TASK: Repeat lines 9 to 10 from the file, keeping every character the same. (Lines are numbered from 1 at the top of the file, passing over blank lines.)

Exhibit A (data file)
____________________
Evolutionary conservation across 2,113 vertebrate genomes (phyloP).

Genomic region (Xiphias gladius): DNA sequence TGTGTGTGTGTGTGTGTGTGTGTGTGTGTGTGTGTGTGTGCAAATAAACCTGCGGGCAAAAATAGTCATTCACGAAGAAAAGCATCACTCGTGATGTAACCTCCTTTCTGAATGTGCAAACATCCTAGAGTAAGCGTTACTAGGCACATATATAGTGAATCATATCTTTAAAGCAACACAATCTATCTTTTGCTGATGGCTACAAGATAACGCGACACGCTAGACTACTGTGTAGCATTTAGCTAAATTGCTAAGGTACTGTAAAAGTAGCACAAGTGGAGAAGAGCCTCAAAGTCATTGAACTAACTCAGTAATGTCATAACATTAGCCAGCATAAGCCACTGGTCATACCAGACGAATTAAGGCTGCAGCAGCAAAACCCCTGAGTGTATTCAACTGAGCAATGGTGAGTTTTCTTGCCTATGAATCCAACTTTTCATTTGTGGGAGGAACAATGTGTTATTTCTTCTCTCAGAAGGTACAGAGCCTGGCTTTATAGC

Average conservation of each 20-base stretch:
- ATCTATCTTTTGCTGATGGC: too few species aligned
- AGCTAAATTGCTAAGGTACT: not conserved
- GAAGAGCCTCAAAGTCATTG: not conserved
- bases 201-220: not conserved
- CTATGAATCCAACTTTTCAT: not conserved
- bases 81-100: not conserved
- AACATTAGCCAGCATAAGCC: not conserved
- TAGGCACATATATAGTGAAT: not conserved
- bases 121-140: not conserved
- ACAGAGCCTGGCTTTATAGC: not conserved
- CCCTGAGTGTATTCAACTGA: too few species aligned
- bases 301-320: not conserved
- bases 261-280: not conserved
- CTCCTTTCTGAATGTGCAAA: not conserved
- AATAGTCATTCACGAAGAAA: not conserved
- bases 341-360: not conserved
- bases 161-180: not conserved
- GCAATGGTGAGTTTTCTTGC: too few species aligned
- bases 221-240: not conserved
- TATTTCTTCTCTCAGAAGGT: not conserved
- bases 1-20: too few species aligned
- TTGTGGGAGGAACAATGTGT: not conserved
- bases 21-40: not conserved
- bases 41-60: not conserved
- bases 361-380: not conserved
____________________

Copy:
- bases 81-100: not conserved
- AACATTAGCCAGCATAAGCC: not conserved